Delivering sexual, reproductive healthcare in NH during pandemic

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Planned Parenthood Manchester Health Center on Penacook Street.

Original Reporting by

The coronavirus pandemic has changed how sexual and reproductive healthcare is delivered in New Hampshire. Some services, including abortions, are now delivered partially via telehealth, while other services, including sexually-transmitted disease (STD) testing and PrEP, a regiment to prevent HIV transmissions, have seen a significant decrease in demand.  

“We’ve kept services the same, and, where appropriate, we’ve put into place things that we can do in a touch-less manner,” said Dalia Vidunas, executive director of Equality Health Center in Concord.

On April 21, Planned Parenthood of Northern New England (PPNNE), which covers New Hampshire, Vermont and Maine, announced an expanded telehealth program to keep healthcare accessible even during the pandemic and shutdown. The organization began using video chat and phone services to cut down or eliminate the time that people needed to spend in the office. 

During a pandemic, sexual and reproductive health care can’t wait, and in these uncertain times, we’re committed to caring for our patients — no matter what,” Meagan Gallagher, president and CEO of PPNNE, said in a press release. 

A clinic-by-clinic decision 

While many sexual and reproductive health services require some in-person interaction, telehealth has allowed preliminary, counseling and follow-up appointments to happen virtually during the pandemic. For medical abortion — in which pregnancy is terminated by taking a pill — everything can be done virtually for people who are very confident in the date of their last period. Since medical abortion can only be used up to 10-11 weeks gestation, people who aren’t sure when they got pregnant still need an ultrasound to date the pregnancy. 

In New Hampshire clinics, a woman is still required, at minimum, to walk into a clinic to pick up the medical abortion pill directly from the prescriber. Surgical abortions are being delivered as normal, clinics say, except that most patients are not allowed to bring a support person into the clinic with them.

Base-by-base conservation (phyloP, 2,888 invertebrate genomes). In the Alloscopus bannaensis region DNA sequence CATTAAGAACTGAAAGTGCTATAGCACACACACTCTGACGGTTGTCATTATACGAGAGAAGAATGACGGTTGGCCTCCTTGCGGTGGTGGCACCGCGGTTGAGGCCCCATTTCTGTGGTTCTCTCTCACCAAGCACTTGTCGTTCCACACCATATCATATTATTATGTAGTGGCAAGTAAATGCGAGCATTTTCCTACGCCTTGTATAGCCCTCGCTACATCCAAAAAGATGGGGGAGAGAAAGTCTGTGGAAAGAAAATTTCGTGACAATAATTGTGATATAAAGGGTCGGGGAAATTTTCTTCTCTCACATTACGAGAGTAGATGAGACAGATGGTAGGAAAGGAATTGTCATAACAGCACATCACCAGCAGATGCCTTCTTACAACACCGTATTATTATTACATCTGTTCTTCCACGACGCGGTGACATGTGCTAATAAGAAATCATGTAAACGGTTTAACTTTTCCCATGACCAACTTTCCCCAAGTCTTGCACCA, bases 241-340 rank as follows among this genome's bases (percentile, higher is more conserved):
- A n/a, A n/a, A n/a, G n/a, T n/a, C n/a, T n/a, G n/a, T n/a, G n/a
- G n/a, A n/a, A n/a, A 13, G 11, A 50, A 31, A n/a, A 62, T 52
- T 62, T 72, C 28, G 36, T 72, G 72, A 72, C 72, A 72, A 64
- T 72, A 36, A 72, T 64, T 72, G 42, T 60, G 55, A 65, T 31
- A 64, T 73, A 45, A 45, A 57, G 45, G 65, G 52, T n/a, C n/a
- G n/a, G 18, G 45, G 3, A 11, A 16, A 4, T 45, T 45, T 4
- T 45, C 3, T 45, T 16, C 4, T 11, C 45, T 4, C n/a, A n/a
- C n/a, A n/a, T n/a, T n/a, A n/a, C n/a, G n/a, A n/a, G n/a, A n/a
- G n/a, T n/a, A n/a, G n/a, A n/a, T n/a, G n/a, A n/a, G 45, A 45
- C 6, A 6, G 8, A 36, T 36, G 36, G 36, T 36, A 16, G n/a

Equality Health Center regularly serves people from the far north country who drive hours for care, Vidunas said. Even if those people are still required to come into a clinic to pick up their medication, telehealth could provide them important counseling ahead of time.

“I really really think the more information that people can get the better,” she said. “To be able to do a telehealth [appointment], it’s in the comfort of their own home, and they may be comfortable asking more questions.”

Equality Health Center uses telehealth to counsel patients about their pregnancy options, types of abortion and birth control options. This cuts down on time spent in the clinic and allows providers to deliver “touchless” medical abortions, but patients are still required to come in for a visit to obtain medication. 

“We feel, for us, this is our best practice,” Vidunas said. 

Lovering Health Center, in Greenland, has also started using telehealth appointments before and after an abortion, but requires a woman to come in for an appointment and ultrasound before receiving the pills that induce an abortion, according to Executive Director Lisa Leach. Unlike Equality Health Center, Lovering Health Center requires patients to have an ultrasound, largely to rule out ectopic pregnancy, a condition where an embryo implants in the fallopian tube, rather than the uterus. Out of an abundance of caution around ectopic pregnancies, which are dangerous and often require surgery, the clinic is “not quite there yet” on delivering touchless abortion services, Leach said.